SACRAMENTO — On Thursday, September 7, a bill by Senator Steve Padilla (D-San Diego) to accelerate California’s efforts to approve energy transmission projects, Senate Bill 619, passed the Assembly with the support of bipartisan.
According to a press release from the office of Senator Steve Padilla, “California’s climate goals are some of the most ambitious in the world, but our ability to move clean electrons has not changed in decades,” Senator Padilla said.
“We cannot rely on the network of our grandparents to drive the future of our grandchildren. “We can produce all the clean energy we want, but we need a grid that can bring clean energy to consumers,” he added.
“California’s energy demand is growing dramatically as the state transitions from gasoline-powered vehicles to electric cars, adding pressure to a grid that was developed for the needs of the last century,” the statement.
“As the state’s energy supply expands to include new clean sources, it is important that the energy generated does not stop behind a bottleneck of inadequate infrastructure,” the text says.
According to the release, the American Society of Civil Engineers gave the US energy system a “C” grade in its 2021 infrastructure report card.
The report presents a series of policy recommendations to raise the grade, including consolidating national and state permitting processes so that new transmission and transmission lines can be financed and built more quickly, creating jobs. as soon as possible, and strengthen the grid against the increasing effects of climate change.
California must spend billions in new transmission infrastructure investments in the coming years to meet our current goals.
The California Independent System Operator (CAISO) estimates that California will need thousands of megawatts of new transmission capacity each year during that time. Meeting this unprecedented demand will require California to simultaneously accelerate the planning, siting, permitting and construction of a modern electric grid, while carefully managing its costs.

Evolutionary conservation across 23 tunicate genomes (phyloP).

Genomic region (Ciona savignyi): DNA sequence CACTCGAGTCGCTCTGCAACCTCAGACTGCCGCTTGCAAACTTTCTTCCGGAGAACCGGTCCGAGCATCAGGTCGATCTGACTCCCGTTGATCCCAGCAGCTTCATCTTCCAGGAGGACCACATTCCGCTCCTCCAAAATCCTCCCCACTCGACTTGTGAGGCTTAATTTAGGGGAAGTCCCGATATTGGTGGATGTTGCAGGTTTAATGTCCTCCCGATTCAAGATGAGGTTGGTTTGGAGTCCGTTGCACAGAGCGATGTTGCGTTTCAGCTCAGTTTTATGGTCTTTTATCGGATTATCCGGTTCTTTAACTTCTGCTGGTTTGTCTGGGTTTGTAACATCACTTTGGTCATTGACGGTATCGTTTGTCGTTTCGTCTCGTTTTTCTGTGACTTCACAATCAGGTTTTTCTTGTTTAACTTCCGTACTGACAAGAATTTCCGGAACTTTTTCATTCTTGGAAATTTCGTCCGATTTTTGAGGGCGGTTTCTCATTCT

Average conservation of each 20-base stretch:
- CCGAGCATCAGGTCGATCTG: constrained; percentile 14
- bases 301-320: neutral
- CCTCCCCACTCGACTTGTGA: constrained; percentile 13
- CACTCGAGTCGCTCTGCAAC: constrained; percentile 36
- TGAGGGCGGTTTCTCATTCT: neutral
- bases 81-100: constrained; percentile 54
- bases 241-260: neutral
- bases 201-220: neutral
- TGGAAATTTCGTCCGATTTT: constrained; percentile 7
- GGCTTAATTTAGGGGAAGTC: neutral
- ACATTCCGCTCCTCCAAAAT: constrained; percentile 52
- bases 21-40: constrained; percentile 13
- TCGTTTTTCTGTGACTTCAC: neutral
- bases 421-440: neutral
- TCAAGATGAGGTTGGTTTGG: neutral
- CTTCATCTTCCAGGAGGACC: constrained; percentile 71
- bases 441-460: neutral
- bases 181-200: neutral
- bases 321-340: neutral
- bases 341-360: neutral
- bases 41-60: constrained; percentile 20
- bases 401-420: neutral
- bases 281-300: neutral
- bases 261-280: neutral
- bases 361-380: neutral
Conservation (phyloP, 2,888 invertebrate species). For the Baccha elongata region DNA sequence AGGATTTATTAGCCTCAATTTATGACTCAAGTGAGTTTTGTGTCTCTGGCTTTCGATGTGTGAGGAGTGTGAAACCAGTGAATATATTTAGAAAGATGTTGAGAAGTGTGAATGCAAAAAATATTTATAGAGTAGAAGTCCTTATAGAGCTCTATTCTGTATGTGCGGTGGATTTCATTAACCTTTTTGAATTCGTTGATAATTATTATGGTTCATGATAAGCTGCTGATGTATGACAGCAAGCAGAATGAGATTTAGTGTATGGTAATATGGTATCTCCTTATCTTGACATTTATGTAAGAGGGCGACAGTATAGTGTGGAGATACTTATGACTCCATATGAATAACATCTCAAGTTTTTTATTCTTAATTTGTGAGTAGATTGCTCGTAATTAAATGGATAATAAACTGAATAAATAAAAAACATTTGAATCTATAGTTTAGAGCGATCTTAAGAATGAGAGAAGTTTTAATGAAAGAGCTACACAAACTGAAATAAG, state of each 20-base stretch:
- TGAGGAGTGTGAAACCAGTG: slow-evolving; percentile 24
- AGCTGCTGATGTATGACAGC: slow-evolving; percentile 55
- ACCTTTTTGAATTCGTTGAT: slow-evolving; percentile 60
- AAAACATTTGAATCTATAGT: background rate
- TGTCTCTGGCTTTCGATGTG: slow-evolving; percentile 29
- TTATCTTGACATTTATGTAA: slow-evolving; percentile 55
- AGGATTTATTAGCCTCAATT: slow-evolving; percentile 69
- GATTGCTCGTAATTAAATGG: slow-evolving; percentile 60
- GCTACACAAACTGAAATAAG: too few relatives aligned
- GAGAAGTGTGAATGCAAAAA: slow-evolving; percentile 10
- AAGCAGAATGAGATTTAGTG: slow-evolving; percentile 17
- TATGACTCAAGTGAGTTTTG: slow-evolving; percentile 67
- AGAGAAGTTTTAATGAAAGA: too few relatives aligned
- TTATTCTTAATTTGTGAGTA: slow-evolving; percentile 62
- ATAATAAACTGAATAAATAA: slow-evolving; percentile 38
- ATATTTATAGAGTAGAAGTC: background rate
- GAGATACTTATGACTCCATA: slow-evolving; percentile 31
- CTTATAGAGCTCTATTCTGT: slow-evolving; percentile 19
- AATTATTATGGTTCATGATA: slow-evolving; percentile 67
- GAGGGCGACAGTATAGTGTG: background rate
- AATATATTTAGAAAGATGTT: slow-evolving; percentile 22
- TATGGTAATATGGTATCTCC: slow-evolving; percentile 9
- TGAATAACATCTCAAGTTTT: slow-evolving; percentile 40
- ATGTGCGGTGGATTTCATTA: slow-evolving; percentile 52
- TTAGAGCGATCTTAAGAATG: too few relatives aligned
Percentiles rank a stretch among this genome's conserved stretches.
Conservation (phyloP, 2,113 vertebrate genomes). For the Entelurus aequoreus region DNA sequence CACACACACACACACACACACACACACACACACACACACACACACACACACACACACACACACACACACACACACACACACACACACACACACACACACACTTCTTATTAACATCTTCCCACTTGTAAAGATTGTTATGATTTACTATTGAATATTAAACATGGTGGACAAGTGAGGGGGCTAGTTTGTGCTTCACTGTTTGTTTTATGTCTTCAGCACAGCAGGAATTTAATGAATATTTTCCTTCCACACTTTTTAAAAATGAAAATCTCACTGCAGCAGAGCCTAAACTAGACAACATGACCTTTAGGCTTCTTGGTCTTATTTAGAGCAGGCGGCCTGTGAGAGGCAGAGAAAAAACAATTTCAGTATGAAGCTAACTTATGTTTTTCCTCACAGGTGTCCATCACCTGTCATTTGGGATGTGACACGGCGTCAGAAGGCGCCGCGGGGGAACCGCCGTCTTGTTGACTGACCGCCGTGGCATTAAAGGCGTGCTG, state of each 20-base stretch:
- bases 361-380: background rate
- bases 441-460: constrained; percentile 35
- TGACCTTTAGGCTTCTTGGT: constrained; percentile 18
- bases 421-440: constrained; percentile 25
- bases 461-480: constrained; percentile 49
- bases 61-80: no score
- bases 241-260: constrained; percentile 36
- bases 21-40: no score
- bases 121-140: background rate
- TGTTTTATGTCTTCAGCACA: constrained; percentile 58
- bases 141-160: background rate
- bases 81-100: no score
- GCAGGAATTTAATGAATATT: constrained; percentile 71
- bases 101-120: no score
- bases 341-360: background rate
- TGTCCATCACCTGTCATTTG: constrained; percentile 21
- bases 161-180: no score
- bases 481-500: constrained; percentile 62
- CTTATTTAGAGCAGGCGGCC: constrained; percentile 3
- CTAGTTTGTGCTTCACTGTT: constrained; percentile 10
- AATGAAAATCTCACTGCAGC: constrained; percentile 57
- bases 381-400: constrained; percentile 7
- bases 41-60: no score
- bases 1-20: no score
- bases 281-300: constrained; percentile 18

“Despite the overwhelming need to expand our electric grid, it takes the California Public Utilities Commission about 7 years, on average, to approve new projects,” Padilla’s press release read.
“The current process requires multiple agencies, duplicates analysis and allows processes to take years to complete and creates unnecessary cost overruns and significant delays,” he said.
According to the statement, current transmission projects are nearly five years behind schedule and have generated tens of millions of dollars in additional costs.
Without major changes to the state’s current planning and permitting processes, California will lose vision on its climate goals and the state’s fragile energy grid will experience unprecedented lame.
SB 619 expands on last year’s AB 205, which allows the California Energy Commission (CEC) to certify transmission projects in California.
“The move is part of a broader and longer-term conversation taking place across the state about how California can meet its climate goals, provide reliable power to homes and businesses, manage the cost, and increase transparency in the modernization of California’s power grid,” said the Senator. Padilla’s Office.
“The coalition supporting SB 619 spans many sectors of the California economy with labor organizations and business leaders, environmental organizations and energy producers alike, all eager to see California’s -modernize its grid,” the statement read.
Supporters of the move include the Natural Resources Defense Council, Clean Energy Campaign, Southern California Edison, California State Electrical Workers Association, California Chamber of Commerce, Clean Air Task Force, Association of Independent Power Producers and Pacific Gas and Electric Company.
“SB 619 is the most important legislative reform proposal of the session to expedite and simplify regulatory approvals and permits for urgently needed new and expanded electric transmission lines to provide clean , renewable energy to power the electric grid.” in California,” said John White, Legislative Director for the Clean Energy Campaign.
According to the release, SB 619 advanced from the Assembly by a vote of 57 to 0. The bill heads to the Senate for a final unanimous vote.